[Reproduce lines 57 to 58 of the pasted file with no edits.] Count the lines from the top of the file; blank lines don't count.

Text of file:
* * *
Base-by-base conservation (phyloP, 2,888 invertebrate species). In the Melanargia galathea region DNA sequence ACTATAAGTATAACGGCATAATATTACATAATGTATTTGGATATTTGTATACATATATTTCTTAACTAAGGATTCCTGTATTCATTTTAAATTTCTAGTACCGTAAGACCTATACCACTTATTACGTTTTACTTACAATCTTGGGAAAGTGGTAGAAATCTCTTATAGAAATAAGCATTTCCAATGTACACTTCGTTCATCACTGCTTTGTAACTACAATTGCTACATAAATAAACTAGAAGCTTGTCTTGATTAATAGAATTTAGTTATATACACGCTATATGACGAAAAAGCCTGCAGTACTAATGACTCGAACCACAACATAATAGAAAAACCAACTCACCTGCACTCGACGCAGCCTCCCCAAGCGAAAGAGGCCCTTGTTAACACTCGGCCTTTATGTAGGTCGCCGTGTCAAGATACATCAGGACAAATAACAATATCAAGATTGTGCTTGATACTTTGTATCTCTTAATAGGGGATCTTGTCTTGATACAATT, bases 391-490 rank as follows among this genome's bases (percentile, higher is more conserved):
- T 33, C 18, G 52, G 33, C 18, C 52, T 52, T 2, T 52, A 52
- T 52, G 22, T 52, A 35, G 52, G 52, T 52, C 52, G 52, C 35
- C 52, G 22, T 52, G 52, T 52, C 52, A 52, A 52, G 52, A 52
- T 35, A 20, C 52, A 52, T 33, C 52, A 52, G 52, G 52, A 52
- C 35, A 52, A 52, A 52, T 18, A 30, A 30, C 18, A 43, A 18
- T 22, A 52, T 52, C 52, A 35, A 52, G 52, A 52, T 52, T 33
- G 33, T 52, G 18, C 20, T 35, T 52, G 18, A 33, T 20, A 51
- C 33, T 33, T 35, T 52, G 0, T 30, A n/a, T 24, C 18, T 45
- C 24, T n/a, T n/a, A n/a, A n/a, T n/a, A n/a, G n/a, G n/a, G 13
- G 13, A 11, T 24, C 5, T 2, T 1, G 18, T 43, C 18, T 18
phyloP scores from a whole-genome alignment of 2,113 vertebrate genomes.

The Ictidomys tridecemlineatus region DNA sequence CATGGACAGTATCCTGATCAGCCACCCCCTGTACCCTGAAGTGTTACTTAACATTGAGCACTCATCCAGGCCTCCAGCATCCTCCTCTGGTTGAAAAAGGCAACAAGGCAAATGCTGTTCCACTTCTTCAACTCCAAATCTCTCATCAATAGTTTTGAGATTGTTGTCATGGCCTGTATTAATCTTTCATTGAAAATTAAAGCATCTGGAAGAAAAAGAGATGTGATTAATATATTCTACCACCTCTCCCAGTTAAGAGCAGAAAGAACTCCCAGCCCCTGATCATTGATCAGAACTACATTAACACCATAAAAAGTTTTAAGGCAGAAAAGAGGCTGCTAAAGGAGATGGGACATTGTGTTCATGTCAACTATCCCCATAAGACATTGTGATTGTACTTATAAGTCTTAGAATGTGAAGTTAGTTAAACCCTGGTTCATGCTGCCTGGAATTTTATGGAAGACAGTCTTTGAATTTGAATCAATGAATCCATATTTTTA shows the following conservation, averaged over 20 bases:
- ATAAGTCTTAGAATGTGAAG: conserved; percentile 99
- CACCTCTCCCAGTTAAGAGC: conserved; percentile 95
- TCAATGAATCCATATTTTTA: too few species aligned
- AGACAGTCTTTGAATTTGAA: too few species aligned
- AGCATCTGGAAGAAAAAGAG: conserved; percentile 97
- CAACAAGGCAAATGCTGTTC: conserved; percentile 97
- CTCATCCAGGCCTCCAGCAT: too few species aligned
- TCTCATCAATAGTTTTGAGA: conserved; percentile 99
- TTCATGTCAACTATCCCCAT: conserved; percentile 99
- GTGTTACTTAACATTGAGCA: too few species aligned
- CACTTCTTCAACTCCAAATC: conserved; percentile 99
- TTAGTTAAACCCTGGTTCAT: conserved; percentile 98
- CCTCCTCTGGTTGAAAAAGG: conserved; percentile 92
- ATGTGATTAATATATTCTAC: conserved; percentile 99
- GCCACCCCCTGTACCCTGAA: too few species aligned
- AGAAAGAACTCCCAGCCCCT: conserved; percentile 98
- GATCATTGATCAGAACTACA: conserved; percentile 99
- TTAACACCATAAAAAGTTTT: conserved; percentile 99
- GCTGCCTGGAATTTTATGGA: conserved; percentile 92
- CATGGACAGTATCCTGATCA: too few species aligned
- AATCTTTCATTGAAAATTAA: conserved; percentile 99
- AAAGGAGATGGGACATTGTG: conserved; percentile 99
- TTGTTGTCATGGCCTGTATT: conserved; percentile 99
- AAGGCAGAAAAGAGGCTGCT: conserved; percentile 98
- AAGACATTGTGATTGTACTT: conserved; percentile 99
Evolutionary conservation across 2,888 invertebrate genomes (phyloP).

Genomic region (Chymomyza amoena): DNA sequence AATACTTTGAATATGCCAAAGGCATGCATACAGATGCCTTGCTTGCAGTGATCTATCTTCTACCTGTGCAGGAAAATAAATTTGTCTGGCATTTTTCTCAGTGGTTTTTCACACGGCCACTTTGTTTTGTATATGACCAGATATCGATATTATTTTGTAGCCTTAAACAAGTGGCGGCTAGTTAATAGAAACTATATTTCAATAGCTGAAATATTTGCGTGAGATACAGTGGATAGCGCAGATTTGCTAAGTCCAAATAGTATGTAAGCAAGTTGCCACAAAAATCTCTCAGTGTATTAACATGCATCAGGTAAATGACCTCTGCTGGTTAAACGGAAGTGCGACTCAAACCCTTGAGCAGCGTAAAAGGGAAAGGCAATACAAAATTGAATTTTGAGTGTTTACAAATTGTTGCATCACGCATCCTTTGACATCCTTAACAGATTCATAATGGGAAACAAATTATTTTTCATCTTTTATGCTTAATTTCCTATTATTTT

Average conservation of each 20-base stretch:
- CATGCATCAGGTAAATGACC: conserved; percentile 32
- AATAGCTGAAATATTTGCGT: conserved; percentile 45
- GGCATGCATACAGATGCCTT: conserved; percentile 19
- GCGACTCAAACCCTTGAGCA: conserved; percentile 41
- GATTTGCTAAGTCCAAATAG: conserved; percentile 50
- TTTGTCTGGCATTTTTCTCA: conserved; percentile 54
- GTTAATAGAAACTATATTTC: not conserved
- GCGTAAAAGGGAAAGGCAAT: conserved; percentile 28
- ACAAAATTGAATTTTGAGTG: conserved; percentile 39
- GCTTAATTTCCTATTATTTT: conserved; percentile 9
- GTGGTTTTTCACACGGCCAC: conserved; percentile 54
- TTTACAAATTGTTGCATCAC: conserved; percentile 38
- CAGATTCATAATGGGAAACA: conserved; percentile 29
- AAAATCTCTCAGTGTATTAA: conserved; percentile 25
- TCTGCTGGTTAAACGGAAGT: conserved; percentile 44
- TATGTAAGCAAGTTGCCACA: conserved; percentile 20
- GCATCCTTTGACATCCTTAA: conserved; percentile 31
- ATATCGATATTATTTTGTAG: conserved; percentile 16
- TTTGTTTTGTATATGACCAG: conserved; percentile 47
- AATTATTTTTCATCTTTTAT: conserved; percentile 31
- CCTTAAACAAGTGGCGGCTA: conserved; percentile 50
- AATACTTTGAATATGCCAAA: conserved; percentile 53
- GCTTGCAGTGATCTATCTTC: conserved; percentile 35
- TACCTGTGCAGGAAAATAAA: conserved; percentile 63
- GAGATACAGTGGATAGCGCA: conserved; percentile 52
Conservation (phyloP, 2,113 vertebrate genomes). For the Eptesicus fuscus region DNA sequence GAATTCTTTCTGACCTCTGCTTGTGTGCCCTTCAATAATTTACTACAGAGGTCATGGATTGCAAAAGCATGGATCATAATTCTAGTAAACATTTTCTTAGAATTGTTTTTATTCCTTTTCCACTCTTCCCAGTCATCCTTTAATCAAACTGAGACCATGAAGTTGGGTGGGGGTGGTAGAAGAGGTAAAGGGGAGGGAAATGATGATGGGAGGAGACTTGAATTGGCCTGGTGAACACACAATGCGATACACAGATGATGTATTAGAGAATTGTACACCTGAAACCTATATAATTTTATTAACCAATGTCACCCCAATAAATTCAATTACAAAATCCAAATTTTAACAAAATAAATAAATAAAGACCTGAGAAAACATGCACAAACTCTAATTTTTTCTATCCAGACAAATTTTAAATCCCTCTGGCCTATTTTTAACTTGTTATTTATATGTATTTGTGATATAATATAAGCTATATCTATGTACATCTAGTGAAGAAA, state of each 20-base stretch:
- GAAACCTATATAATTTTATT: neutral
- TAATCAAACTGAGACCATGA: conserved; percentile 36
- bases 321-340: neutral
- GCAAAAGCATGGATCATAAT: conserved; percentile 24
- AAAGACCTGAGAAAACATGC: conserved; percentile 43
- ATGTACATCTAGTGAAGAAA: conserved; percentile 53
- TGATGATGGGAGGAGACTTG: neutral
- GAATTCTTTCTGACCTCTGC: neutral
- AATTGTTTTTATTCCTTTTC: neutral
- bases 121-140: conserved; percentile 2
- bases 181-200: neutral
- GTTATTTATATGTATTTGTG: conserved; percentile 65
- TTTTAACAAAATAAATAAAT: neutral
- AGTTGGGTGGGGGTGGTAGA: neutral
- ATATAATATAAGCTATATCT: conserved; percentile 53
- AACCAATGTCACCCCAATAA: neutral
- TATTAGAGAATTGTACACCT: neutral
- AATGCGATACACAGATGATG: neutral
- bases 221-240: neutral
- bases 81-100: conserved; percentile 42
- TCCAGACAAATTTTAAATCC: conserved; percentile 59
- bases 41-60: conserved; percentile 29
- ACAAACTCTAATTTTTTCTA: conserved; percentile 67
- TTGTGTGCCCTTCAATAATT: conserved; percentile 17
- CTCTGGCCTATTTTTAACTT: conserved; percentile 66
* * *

- TATGTAAGCAAGTTGCCACA: conserved; percentile 20
- GCATCCTTTGACATCCTTAA: conserved; percentile 31